I use sms to earn money. My company Mobile Text Inc offers sms advertising and bulk text messaging to businesses, schools, university and many other type of entities. My services are offered in Panama and USA. Both in Panama and USA unsolicited sms advertising/promos are prohibited unlike in India and Pakistan. Thus businesses first must obtain permission from cel owners to send them their ads and cel owners can always opt out of it anytime.

Shoot the Messenger

I’m not 12, and I can read (and write) at far above a 5-year-old’s level. I’m not elderly either, but I have never sent a single text in my life. I also can’t stand what the emphasis on short bursts of communication that abbreviate to excess has done to coherent conversation in our society. Not only that, but with texting and all forms of electronic communication, the emotional subtexts are lost unless one includes “emoticons” or other modifiers in practically every message. One has no idea if the person on the other end is being sarcastic or deadly serious when writing something like “believe me, you’re fat” unless there’s something like a ;-) or a “JK, JK” (“just kidding”) included for clarification.

Witness also the careless, albeit tragically humorous in a schadenfreude-like way, consequences of communication relying on faulty spell-check algorithms. Specifically, iMean those of the iPhone, which, no offense to the late Mr. Jobs, iDon’t think is a “smart” phone for people with much in the way of iQ. Ask your average text-messenger to “spell ‘Czech'” and you’ll be (un)pleasantly surprised. (iDoubt your average text-messenger can spell schadenfreude, let alone identify what it even is.)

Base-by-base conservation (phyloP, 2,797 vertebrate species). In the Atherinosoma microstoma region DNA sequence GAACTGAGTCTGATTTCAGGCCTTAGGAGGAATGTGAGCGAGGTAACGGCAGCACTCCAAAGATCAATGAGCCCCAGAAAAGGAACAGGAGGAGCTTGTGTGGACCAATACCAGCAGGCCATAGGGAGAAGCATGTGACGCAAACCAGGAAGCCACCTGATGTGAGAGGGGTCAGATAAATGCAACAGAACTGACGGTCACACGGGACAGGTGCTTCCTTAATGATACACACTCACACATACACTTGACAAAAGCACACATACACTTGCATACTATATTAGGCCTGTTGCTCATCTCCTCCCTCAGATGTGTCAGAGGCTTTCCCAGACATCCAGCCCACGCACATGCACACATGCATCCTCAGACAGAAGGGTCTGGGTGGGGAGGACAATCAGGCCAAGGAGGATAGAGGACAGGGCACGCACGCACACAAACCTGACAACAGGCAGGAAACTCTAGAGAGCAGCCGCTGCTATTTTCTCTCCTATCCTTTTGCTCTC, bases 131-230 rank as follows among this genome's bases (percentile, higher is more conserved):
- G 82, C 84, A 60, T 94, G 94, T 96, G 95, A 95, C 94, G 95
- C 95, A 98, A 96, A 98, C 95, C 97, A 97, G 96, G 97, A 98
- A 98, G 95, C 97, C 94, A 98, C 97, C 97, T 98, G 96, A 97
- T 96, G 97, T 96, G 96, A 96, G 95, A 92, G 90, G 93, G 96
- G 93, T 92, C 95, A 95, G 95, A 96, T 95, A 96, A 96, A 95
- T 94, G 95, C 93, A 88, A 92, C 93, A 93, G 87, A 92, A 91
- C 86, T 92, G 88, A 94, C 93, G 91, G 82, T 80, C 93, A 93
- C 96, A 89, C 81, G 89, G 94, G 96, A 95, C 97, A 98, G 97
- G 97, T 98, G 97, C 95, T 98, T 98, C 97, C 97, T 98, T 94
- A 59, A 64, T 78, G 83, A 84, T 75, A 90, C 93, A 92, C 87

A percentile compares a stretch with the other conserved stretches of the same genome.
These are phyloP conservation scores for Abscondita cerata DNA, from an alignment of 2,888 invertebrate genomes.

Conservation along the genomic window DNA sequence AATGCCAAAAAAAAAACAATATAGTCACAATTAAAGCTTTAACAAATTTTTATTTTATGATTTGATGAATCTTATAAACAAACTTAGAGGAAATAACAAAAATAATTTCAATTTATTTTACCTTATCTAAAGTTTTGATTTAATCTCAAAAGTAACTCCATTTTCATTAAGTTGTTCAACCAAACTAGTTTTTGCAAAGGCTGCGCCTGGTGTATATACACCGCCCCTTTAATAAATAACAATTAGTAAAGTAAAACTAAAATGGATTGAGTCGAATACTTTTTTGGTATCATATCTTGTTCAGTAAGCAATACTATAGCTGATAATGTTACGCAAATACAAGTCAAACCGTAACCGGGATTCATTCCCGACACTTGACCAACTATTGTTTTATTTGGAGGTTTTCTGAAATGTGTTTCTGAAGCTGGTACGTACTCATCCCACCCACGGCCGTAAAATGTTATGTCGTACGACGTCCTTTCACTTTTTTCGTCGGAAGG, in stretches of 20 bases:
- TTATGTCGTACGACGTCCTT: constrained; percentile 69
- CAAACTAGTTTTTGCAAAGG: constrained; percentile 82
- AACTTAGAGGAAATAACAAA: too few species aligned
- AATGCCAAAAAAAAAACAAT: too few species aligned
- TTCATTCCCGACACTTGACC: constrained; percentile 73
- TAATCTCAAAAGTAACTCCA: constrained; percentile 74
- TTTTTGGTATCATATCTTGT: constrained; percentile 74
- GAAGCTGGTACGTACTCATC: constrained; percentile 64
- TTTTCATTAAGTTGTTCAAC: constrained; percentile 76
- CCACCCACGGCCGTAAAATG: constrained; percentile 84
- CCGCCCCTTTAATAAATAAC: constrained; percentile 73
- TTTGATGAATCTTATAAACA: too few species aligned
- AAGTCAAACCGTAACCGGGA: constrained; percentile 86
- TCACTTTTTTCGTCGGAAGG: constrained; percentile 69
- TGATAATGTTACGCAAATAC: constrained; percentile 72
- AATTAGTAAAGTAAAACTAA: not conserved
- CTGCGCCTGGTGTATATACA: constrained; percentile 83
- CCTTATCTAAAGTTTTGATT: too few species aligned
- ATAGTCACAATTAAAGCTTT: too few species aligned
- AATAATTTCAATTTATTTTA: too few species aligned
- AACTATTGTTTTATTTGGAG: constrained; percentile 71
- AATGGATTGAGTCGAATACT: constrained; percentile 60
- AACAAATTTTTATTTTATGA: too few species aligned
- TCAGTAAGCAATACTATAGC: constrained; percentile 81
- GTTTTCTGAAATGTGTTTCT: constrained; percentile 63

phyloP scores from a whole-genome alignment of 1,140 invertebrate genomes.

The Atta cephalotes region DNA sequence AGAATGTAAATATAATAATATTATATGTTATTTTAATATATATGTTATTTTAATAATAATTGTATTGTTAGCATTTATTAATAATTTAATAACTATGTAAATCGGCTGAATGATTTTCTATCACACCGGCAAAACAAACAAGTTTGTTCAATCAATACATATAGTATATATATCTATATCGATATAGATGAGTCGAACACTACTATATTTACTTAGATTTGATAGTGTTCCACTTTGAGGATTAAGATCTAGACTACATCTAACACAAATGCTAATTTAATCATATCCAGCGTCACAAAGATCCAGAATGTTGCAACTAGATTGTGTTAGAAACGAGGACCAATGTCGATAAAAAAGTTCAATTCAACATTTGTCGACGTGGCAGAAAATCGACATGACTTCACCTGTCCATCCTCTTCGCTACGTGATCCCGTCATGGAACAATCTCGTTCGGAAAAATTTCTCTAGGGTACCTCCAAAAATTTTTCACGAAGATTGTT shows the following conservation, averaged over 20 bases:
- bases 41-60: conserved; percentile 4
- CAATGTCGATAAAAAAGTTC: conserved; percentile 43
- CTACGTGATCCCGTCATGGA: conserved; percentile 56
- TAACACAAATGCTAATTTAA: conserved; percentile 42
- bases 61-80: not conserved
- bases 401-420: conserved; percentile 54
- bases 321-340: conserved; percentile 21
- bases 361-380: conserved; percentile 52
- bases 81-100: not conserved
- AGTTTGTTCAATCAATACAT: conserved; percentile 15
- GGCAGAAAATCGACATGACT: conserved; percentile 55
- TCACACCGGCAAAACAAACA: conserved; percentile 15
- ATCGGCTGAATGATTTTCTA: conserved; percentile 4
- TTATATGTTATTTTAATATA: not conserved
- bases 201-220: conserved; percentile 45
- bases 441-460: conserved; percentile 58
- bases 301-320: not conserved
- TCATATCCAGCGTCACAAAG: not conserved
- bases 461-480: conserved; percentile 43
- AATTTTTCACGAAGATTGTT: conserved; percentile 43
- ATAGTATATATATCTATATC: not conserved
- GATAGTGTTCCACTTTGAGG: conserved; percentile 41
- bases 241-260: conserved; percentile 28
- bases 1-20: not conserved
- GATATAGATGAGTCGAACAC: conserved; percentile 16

Then there’s texting while driving, which young people (of MY generation, so much for Daltrey’s defense of modern youth), “Generation ADD” more than anything else, are so fond of apparently because they can’t stand to go one minute without another pointless “burst” of updates on banal activities from their equally incoherent friends. Operating a motor vehicle requires one’s attention to be focused on the activity at hand, not the device IN one’s hand.

So not only are the conversations dumbed down and filtered to meet the arbitrary limit of 140-160 letters, numbers, and/or symbols, but texters in general are acting just plain stupid when it comes to common sense. MADD once stood for Mothers Against Drunk Driving. Now I think it ought to have a secondary definition: “Mobile Attention Deficit Disorder.”